So here it is, the day many soccer fans have waited for since January. The Los Angeles Galaxy come to Arrowhead Stadium to take on the Kansas City Wizards in Major League Soccer.
Local radio stations spent the summer hyping the West Coast soccer team's arrival. But all the excitement surrounding this game can be attributed to one name: David Beckham.
The only problem is, Beckham isn't playing.
An ankle injury in late August has sidelined the hyped soccer star and most likely has put an end to his American tour for the season.
On the surface that seems like a $250 million disappointment. The former Manchester United, Real Madrid and England national team star was supposed to elevate the status of Major League Soccer and give it credibility among the most prominent leagues around the world, such as the English Premier League, Italy's Serie A and Spain's La Liga. But most importantly it was supposed to put people who would otherwise yawn at the idea of soccer in the seats of MLS stadiums around the United States.
In one sense it is. The league needs Beckham to be on the field if it is going to reap any rewards for the hefty chance it took.
But in another sense it isn't. The signing of David Beckham was a chance MLS had to take.
In its 11-year history, the league has done an admirable job of establishing soccer as a viable product in the anti-soccer, football-dominated climate that is America. Where many soccer leagues have failed (and they are numerous), MLS has established an eager and devoted fan base that routinely fills the soccer-only complexes around the league.
But as in many fledgling endeavors, that aspect may have gone as far as it's going to go.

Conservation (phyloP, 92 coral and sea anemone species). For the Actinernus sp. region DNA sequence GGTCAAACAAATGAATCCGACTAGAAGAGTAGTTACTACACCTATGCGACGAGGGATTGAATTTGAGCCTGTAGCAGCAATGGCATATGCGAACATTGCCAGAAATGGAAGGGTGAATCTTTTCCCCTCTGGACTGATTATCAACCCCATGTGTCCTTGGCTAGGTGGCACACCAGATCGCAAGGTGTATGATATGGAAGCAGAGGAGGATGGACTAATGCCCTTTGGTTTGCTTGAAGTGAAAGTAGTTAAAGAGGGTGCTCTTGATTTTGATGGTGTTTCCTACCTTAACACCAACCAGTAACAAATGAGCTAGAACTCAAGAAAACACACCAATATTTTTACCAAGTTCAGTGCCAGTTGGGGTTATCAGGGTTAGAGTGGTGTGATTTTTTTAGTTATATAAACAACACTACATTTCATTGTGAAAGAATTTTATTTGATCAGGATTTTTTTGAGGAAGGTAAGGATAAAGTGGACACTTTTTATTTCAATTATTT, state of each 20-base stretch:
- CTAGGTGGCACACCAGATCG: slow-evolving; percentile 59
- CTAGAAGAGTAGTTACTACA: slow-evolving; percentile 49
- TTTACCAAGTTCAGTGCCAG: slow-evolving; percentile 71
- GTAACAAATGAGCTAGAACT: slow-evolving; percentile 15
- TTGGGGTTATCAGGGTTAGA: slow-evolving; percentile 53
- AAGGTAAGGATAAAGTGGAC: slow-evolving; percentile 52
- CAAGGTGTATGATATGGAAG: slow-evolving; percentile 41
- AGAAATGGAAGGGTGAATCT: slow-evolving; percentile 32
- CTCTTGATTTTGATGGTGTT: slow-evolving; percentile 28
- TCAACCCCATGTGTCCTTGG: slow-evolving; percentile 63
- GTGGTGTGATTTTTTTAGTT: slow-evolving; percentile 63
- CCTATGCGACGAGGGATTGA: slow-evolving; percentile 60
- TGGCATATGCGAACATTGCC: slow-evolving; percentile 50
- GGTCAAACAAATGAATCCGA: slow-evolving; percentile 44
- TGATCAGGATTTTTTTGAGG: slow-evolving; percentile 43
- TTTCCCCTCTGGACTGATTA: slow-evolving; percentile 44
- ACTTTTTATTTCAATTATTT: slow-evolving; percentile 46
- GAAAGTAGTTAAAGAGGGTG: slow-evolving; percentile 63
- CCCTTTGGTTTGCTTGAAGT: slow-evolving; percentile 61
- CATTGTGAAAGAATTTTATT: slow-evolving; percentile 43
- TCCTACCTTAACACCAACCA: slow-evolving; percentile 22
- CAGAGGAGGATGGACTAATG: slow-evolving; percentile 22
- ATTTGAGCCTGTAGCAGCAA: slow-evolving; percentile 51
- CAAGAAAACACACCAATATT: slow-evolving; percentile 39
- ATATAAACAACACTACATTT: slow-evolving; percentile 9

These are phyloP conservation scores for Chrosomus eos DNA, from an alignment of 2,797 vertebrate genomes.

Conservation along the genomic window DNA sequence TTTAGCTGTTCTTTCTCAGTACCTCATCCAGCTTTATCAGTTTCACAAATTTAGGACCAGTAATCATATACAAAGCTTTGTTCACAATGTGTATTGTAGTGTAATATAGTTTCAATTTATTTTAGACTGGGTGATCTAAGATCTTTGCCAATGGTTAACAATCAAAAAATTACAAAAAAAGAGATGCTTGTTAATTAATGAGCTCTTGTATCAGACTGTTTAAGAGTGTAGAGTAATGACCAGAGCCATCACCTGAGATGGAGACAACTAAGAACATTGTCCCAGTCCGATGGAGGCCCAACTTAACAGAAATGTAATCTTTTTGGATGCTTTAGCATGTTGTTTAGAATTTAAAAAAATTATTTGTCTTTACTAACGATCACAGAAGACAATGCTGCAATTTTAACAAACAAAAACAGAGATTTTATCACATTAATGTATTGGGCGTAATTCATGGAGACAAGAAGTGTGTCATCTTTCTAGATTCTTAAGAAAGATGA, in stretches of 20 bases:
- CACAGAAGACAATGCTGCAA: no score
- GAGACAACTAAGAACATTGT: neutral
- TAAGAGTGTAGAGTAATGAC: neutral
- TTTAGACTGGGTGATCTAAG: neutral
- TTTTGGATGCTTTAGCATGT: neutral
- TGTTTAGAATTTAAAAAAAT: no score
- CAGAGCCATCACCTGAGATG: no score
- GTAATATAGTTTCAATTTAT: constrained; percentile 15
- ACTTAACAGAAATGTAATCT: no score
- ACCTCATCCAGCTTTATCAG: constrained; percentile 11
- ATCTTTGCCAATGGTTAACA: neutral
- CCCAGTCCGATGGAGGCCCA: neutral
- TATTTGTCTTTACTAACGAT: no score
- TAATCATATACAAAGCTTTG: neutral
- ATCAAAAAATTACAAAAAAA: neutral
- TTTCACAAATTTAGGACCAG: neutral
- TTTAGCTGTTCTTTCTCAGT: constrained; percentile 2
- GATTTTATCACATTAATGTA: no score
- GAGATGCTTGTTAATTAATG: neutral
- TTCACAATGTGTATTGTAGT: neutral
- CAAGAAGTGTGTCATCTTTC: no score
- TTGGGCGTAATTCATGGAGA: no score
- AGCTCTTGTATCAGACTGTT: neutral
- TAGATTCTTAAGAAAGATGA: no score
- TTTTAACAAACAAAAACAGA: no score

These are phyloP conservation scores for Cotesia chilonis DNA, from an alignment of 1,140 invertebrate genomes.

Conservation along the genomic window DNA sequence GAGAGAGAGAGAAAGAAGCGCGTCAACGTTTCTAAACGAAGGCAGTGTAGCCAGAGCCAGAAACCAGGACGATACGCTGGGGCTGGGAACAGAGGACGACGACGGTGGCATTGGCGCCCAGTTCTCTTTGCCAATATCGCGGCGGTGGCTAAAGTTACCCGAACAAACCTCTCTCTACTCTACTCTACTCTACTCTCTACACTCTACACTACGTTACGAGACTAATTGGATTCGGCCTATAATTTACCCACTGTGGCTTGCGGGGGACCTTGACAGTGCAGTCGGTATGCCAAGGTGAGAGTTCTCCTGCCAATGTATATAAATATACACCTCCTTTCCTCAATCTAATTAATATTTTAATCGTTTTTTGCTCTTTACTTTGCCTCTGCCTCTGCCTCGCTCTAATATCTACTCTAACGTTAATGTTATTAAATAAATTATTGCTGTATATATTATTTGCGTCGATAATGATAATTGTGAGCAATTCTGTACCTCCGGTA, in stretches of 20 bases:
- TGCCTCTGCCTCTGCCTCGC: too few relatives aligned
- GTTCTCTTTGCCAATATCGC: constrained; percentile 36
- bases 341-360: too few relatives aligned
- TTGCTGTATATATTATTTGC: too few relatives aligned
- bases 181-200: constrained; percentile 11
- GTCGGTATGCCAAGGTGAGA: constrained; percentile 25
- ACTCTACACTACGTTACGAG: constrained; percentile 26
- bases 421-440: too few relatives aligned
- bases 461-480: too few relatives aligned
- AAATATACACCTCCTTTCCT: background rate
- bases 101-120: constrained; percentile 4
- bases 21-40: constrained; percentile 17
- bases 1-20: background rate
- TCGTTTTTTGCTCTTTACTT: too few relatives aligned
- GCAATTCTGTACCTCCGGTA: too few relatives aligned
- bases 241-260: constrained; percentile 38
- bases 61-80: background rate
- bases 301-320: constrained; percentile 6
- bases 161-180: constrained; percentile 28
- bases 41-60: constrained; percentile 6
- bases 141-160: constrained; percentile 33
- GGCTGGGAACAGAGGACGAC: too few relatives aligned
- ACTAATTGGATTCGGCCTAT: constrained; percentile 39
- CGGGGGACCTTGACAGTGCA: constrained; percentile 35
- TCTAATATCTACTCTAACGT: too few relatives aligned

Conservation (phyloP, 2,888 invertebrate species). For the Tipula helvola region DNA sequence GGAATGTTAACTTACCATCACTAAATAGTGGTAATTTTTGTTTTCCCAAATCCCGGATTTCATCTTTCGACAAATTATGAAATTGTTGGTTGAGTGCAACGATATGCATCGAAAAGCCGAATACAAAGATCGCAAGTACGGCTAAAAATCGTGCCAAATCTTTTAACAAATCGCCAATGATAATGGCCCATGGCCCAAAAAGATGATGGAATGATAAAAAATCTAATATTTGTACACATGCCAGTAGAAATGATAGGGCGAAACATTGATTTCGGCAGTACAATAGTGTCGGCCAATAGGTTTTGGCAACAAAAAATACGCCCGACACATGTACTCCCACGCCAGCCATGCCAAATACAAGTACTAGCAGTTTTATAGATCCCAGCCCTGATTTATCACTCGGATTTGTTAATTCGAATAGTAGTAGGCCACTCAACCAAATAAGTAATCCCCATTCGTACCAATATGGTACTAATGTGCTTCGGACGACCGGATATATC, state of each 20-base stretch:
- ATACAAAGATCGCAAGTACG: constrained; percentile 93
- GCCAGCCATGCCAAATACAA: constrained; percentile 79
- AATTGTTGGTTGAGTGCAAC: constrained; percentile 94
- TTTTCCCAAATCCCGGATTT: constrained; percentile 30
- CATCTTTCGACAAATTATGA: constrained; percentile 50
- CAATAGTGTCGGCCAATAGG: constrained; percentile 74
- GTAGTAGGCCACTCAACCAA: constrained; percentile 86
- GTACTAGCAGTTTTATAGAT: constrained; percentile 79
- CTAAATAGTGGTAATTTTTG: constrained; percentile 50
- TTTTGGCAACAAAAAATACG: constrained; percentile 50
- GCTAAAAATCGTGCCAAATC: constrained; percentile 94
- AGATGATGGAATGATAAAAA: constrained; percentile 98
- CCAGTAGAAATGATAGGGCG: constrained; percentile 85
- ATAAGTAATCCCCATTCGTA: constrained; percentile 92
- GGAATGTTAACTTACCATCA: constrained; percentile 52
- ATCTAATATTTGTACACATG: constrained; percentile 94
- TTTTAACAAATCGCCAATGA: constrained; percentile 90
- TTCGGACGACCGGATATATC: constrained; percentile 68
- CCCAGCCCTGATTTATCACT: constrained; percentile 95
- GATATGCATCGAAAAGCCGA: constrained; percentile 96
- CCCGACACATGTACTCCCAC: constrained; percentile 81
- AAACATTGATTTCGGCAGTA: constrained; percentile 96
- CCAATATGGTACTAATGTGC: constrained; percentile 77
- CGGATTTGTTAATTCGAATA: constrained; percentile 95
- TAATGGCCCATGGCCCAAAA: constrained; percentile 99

The league has arrived at the next phase of its development: widening its fan base to those who don't know, don't like, or just don't understand the game.
That's where Beckham comes in. Let's face it, at one time the man was one of the premier players in the world. His days with English Premier League team Manchester United were full of outstanding play and limitless excitement. But these days he has slowed a step and was even dumped by the English national team, and then played his way back on. Don't get me wrong, Beckham's ability to bend the ball by some sort of freakish mind control into the net is amazing. Few in the world can do that.
But Beckham is pure celebrity.
Go to his Web site and it's like walking into a GQ photo shoot. And to many in the die-hard soccer community, the bringing of Beckham to America may be akin to when Metallica totally sold out with the "Black Album."
But for soccer to progress in this country, the celebrity of Beckham is necessary. Try bringing elite world players like Ronaldhino, Cristiano Ronaldo and Michael Essein to America.
Exactly, you have no idea who they are.
So while Beckham will be absent from tonight's festivities at Arrowhead, his impact still will be felt. Many people who bought tickets purely on the idea of Beckham's presence probably still will go to the game. And if that's the case, it's a golden opportunity for the Wizards, Galaxy and MLS to perhaps earn a few more fans - with a little help from one expensive Englishman, of course.